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CORE Education Breakfast Seminar: ePortfolios
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CORE Education Breakfast Seminar: ePortfolios


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CORE Education Breakfast Seminar in Wellington, March 11, 2011. …

CORE Education Breakfast Seminar in Wellington, March 11, 2011.

Smart portfolio assessment is noted as one of UNESCO's 10 Global Trends in ICT and Education. So what is an eportfolio and what purpose do they serve? What do they look like in action? Do I need a proprietary system? Should they include all aspects of a student's life? What about eportfolios and National Standards?

This CORE breakfast session will :

- Introduce the use of eportfolios for students to capture learning and ongoing reflection and feedback

- Examine professional eportfolios for teachers as they inquire into the impact of their teaching

- Discuss the potential benefits of eportfolios

- Outline the process of what eportfolios look like when supporting learning

- Look at different tools for eportfolios and how you might go about choosing the best for your school

- Ask some big picture questions to facilitate discussion regarding the implementation of eportfolios

This session will be particularly useful for school leaders and classroom practitioners, those with responsibility for developing and supporting the implementation of eportfolios within schools, advisers working with schools on authentic assessment practices and professional development and learning facilitators looking at implementing professional eportfolios for teaching staff.

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  • 1. A framework for developingePortfolios Nick Rate
  • 2. Step 1: Research • understand the pedagogy • read the literature • talk to the experts • view eportfolios • best practice visits • network with practitioners
  • 3. parents and caregivers as...working withkey partners who have uniqueknowledge of their children and countlessopportunities to advance their children’slearning. The New Zealand Curriculum
  • 4. learn as they engage inStudentsshared activities andconversations with other people... The New Zealand Curriculum
  • 5. ...all students should develop strategiesfor self-monitoring andcollaborative evaluation oftheir performance in relation to suitablecriteria. The New Zealand Curriculum
  • 6. Schools should explore not only howICT can supplement traditional ways ofteaching but also how it can open up newand different ways of learning. The New Zealand Curriculum
  • 7. !"#$%&"()*+#*,))$))-$(&**"(*.$/*0$121(3*Developing students’ assessment capabilitiesMichael Absolum, Evaluation Associates Ltd, AucklandLester Flockton, University of OtagoJohn Hattie, University of AucklandRosemary Hipkins, New Zealand Council for Educational ResearchIan Reid, Learning Media Ltd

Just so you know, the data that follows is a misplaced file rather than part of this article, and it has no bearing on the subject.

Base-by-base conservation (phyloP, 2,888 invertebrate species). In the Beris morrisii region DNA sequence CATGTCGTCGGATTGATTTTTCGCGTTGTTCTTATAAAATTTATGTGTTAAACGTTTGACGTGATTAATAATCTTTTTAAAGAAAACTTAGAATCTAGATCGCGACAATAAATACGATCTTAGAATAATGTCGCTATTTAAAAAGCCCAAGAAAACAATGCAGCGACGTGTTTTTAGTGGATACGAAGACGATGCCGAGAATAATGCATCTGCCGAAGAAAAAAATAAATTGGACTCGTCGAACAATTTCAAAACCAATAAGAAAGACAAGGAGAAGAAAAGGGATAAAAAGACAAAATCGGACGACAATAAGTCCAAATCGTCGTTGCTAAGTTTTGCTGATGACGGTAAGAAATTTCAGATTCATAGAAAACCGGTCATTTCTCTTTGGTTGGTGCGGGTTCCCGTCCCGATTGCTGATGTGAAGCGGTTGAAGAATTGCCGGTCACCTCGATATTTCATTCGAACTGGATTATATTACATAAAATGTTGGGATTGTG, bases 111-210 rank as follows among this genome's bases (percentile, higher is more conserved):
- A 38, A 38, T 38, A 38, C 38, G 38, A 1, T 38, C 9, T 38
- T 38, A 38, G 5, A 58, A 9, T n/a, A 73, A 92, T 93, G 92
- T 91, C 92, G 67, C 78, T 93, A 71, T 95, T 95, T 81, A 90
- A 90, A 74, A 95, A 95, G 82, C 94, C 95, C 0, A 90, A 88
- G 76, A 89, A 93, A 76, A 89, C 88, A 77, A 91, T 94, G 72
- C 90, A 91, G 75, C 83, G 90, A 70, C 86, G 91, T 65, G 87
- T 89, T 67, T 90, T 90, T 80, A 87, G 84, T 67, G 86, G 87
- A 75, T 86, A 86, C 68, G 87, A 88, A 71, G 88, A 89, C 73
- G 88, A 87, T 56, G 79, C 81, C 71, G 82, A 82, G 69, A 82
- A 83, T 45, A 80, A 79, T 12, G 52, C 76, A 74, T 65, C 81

• 8. ...young people should be educated in waysthat support them to assume control oftheir own learningand that they canonly do this if they develop thecapability to assess their own learning. Directions for Assessment in New Zealand
  • 9. ...assessment’s primary function is to supportlearning by generating feedbackthat students can act upon in terms ofwhere they are going, how they are going, andwhere they might go next. Directions for Assessment in New Zealand
  • 10. Parents and the wider school community willalso need to get better atunderstanding assessmentinformation and interpreting it inways that support learning... Directions for Assessment in New Zealand
  • 11.
  • 12. Effective reporting systems will be ones wherestudent voice’ is an integral‘part of the reporting process. Student Led Conferences: How effective are they...?
  • 13.
  • 14. ...a mechanism for both collecting evidence ofthinking and action and as a meansof stimulating and supporting furtherprofessional developmentthrough group discussion andcritique. Digital Portfolios for Teachers
  • 15.
  • 16. Evidence of professional practice thatmeets the criteria will need to beprovided to the teachers’ professionalleaders... Registered Teacher Criteria
  • 17.
  • 18. Teachers also need to develop the self-regulatory skills that will enablethem to monitor and reflect on theeffectiveness of changes they maketo their practice. Teacher Professional Learning and Development
  • 19. evidence from research and from...their own past practice and that ofcolleagues to plan teaching andlearning opportunities... The New Zealand Curriculum
  • 20.
  • 21. ...a fully electronic resource for teachers to usewhilemoderating the judgment of astudents work with a person, groupor cluster of people.
  • 22. mobile devices in the...we can best useWorkspace portfolio, to capturelearning and reflectcontemporaneously (in the middle of thelearning process)... Helen Barrett, 2011
  • 23.
  • 24. If you don’t have an onlinepresence, you won’t appear to berelevant and you will be passed over formore savvy applicants that havevisibility.
  • 25. Step 2: Define Clearly define your: • purpose • vision and beliefs • audience • alignment with broader school vision and beliefs • benefits
  • 26. “An e-portfolio is an electronic formatfor learners to record their work,their achievements and theirgoals, to reflect on theirlearning, and to share and besupported in this.” Banks, 2004
  • 27. “...ideas of what an e-portfolio is arecomplex and to an extent thedefinition and purpose will varydepending on the perspective fromwhich a particular person is approachingthe concept...” JISC ePortfolio Infokit
  • 28.
  • 29.
  • 30. The Accountability ePortfolio The The Process Showcase ePortfolio
  • 31. Process ePortfolio: Supports students towards achievingtheir learning goals.